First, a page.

In warm, temperate and tropical regions, the fruit can become soft, juicy and suitable for eating raw; but in cooler temperate areas like Britain, they do not ripen so far. Here, raw quince fruits are hard, gritty, harsh and astringent, but after a few weeks of storage, the flesh softens to a point where some people find them edible.
I wanted to try to make some jam, but, as my fellow blogger buddies pointed out, four quinces were not enough. But I wanted cook with them so much, that in the end, I decided to settle on a quince and apple crumble. Warm autumnal fruits cooked with a medley of spices, topped with oats and seeds, baked and served with a drizzle of cream- yes, I was very much liking the picture that was forming in my mind. It is said that it is best to keep recipes with quince simple. So simple it shall be. Ladies and gentlemen, allow me to present my humble, but oh so delicious quince and apple crumble.
2 quinces, cored, sliced and cut into small pieces ( about 4C)
6-7 tblsp of honey
1 tsp cinnamon powder
1/4 tsp ground nutmeg
1/4 tsp crushed red chillies ( more or less)
1/3 c of water
2 firm apples, cored, peeled and chopped , a little bigger than the quinces ( about 1 and 1/2 C)
For the topping-
1C jumbo oats
1C mixed seeds (I used pumpkin, sunflower and linseed)
3 tblsp of dark brown sugar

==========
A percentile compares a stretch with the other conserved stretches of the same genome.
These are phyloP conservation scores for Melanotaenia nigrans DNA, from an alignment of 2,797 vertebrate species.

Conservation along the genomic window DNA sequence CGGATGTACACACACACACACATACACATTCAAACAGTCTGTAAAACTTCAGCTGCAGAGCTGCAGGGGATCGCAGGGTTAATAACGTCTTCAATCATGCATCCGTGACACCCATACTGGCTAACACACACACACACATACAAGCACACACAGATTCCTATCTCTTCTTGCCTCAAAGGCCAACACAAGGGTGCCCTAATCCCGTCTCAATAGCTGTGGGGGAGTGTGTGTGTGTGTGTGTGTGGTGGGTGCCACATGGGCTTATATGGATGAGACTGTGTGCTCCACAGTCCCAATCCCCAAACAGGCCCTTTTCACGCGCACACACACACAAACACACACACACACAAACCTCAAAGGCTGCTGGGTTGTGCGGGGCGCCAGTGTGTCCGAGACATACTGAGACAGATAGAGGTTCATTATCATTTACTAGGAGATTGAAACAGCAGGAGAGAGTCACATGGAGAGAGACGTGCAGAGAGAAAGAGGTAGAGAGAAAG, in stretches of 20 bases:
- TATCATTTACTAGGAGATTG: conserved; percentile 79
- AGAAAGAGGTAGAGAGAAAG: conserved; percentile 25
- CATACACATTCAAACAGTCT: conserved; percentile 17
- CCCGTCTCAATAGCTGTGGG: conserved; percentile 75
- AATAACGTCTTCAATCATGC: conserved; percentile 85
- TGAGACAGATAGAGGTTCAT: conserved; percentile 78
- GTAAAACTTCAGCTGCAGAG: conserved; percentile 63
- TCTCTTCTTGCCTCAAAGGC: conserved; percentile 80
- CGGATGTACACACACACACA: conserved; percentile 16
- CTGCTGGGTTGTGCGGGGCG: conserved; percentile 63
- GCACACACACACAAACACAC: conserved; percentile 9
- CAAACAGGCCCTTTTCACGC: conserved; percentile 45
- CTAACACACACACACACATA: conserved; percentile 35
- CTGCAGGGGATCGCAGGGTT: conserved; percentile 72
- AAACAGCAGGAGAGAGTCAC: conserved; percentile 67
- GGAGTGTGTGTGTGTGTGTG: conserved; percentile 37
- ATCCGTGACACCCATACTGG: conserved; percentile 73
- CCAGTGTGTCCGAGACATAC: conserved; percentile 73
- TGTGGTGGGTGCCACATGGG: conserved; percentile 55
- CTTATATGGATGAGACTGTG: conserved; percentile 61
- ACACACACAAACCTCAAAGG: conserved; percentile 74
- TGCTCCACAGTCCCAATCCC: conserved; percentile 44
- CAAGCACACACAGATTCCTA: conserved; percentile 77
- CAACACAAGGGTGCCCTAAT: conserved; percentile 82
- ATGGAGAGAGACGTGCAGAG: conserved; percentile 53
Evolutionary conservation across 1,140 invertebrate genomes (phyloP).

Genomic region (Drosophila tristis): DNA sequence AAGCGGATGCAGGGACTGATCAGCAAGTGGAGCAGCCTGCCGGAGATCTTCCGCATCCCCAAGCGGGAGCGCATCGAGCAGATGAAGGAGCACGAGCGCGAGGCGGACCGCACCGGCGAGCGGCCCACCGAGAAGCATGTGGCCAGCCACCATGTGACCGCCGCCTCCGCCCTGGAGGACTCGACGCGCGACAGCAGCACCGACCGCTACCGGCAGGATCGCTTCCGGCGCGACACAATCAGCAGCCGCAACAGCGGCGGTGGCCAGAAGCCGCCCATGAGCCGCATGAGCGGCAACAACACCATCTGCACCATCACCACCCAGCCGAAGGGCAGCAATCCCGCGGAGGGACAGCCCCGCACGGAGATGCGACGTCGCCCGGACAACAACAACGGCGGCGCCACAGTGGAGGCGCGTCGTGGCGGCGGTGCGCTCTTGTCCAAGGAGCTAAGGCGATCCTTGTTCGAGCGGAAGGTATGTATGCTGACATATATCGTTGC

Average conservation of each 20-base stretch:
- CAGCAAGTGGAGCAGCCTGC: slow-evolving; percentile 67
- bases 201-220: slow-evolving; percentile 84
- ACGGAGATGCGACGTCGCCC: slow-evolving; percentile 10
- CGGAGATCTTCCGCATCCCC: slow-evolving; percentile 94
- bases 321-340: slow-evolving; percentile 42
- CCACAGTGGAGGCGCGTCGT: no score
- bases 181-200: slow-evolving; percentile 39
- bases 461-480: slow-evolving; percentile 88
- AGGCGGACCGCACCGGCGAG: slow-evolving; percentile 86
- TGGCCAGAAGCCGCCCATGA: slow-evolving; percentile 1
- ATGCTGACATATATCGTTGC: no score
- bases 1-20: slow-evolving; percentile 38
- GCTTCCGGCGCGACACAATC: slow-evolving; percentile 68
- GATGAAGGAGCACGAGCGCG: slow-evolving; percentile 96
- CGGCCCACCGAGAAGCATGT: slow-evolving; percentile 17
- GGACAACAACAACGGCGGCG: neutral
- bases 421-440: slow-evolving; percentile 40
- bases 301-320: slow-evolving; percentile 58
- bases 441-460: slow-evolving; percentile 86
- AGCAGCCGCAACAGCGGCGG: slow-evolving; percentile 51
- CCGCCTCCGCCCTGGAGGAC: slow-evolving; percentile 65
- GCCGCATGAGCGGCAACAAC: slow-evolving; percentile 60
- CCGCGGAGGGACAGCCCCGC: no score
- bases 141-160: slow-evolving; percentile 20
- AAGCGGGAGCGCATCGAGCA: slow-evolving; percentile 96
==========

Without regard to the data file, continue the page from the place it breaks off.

4 tblsp of vegetable/sunflower oil
- Put the quince, cinnamon, nutmeg, chillies, cloves, honey and water in a wide, thick bottomed pan. Stir and place over low heat. Cook covered for about 10 minutes, stirring now and then, till the fruit can easily be cut with a spoon.
- Add the apple, stir and cook for another 10-12 minutes or till the apples soften a little.
- Increase the heat and stir till most of the moisture has evaporated ( do not dry it out completely).
- Transfer and spread this mixture to a baking dish ( 5 and 1/2 inches by 7 and 1/2 inches). Discard the cloves.
- Pre heat the oven at 180 deg C.
- Mix together all the ingredients for the topping and spread over the quince- apple mixture. Press the top lightly.
- Place the dish in the centre of the pre heated oven and bake for about 30-40 minutes or till the top is nicely browned and the fruit is hot and bubbly. If the top browns too quickly, cover the dish lightly with a piece of foil.
Our after dinner dessert of a spicy quince and apple crumble went down very well with all four of us . I served it warm with a drizzling of cream.
The fruits were cooked to perfection; just soft and yet held their shape and the oats and seeds added the crunch.
If you do not want to use seeds, add some chopped nuts instead.
The kitchen was filled with the aromas emanating from the crumble as the fruits bubbled away to glory. And yes, my quinces experienced the characteristic change of colour. After the full cooking and baking time, they turned into this lovely shade of pink. A perfumed dessert? Oh yes!
It’s official! I love quince. Now , let’s see, what I can make with the other two quinces. Hmm.
Have a great weekend everyone !